In a similar exercise as described above for equipment maintenance activities, we grouped together the SPC activities in our survey to allow us to calculate the intensity of SPC-use at the fabs. The groupings are presented in Appendix 7-2. Then, for three occupations—operator, technician, and process engineer—we derived scores for each fab by the same double weighting scheme as described in Section 7.3: We weighted both the fabs' responses as to the level of participation of each occupation in the activity (High=3, Some=1, None=0), as well as weighting the activity for its degree of difficulty (High-Level=3, Medium-Level=2, Low-Level=1). We then summed together the weighted scores for the eighteen SPC activities to calculate the SPC score for each occupation for each fab. [The maximum score a fab could achieve for one job category is 114: 18 (High score on the 6 Low-Level activities) + 24 (High score on the 4 Medium-Level activities) + 72 (High score on the 8 High-Level activities).] The resulting scores for operators, technicians, and process engineers can be found in Figures 7-13, 7-14, and 7-15, respectively.

As found for equipment maintenance activity, some fabs use their line workers more intensively instead of relying exclusively on their engineering resources. Of the five fabs with the greatest degree of operator participation in SPC, two are found in Asia and three are found in the U.S. (Figure 7-13, striped bars). When examining the involvement of process engineers in Figure 7-15, one can see that those same five fabs (striped bars) no longer rank at the top which suggests that those fabs rely more heavily on their operators for SPC instead of relying exclusively on their engineers. The five top ranked fabs in Figure 7-15 are all located in Asia and produce memory products.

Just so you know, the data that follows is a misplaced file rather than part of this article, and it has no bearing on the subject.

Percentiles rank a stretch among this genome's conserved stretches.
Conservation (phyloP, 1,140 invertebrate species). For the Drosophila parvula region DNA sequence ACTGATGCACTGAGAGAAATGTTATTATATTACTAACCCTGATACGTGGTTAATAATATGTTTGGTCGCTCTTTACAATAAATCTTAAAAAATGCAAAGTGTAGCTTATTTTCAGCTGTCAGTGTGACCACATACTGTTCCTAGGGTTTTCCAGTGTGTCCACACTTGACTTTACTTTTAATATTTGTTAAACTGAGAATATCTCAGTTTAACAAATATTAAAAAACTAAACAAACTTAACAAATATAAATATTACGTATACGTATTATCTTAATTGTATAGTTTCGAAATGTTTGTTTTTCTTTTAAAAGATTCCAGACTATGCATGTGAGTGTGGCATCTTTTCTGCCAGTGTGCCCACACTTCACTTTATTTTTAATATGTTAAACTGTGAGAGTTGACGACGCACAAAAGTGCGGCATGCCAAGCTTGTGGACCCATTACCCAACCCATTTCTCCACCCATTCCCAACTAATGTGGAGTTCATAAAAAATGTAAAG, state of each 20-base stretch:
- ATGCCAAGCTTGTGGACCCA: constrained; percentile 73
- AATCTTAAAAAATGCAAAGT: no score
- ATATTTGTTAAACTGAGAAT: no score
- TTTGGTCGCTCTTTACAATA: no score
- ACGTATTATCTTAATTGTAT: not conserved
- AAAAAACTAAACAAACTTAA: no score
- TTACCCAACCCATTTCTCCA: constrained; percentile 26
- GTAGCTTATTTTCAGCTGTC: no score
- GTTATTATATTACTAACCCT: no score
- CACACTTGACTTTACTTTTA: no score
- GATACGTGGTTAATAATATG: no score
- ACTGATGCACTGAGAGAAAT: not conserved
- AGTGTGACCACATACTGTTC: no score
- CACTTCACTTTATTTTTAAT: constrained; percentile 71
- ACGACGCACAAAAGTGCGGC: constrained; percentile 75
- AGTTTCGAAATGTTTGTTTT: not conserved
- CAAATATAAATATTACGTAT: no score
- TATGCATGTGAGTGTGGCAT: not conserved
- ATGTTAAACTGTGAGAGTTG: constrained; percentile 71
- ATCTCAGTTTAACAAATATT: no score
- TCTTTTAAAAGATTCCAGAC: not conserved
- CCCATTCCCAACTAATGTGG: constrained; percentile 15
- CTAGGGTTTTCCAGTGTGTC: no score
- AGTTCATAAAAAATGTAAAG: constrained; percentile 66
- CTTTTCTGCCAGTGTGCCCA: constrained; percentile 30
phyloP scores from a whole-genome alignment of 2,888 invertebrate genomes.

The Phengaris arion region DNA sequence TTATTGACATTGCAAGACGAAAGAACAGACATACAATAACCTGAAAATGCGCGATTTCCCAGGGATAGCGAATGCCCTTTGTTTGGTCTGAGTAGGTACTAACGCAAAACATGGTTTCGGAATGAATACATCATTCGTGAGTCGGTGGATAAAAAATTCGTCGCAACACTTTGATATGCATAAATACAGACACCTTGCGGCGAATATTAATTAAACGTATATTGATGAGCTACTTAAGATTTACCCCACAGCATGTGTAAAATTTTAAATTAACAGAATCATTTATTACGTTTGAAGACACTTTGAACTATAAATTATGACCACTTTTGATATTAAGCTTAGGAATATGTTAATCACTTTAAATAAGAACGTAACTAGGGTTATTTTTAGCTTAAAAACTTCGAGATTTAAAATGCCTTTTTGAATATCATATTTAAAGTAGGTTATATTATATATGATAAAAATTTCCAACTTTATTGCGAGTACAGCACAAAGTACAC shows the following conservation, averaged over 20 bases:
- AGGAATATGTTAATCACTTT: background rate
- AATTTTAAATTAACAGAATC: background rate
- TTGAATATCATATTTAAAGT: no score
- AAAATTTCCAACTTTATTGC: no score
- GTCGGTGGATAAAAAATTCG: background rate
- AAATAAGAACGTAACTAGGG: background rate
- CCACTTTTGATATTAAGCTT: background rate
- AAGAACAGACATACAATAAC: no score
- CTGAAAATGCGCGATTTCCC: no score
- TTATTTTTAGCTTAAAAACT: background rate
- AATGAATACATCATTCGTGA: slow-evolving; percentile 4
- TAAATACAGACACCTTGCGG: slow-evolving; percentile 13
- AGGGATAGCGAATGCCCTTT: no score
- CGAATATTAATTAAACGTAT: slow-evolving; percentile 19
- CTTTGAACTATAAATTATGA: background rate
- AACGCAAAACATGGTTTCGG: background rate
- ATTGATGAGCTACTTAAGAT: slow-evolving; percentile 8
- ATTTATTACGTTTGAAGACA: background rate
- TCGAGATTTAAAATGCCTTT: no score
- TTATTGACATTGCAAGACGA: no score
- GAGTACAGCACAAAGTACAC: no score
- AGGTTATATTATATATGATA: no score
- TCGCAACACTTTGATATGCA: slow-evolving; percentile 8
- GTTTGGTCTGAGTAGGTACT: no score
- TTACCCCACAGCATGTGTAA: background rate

As for the relationship between involvement in SPC activities across occupations and fab performance, a high-level of involvement by process engineers is clearly correlated with higher fab performance (Table 7-7). The correlations between performance and operator involvement in SPC support our hypothesis to some degree that the participation of line workers in problem identification and solution boosts performance.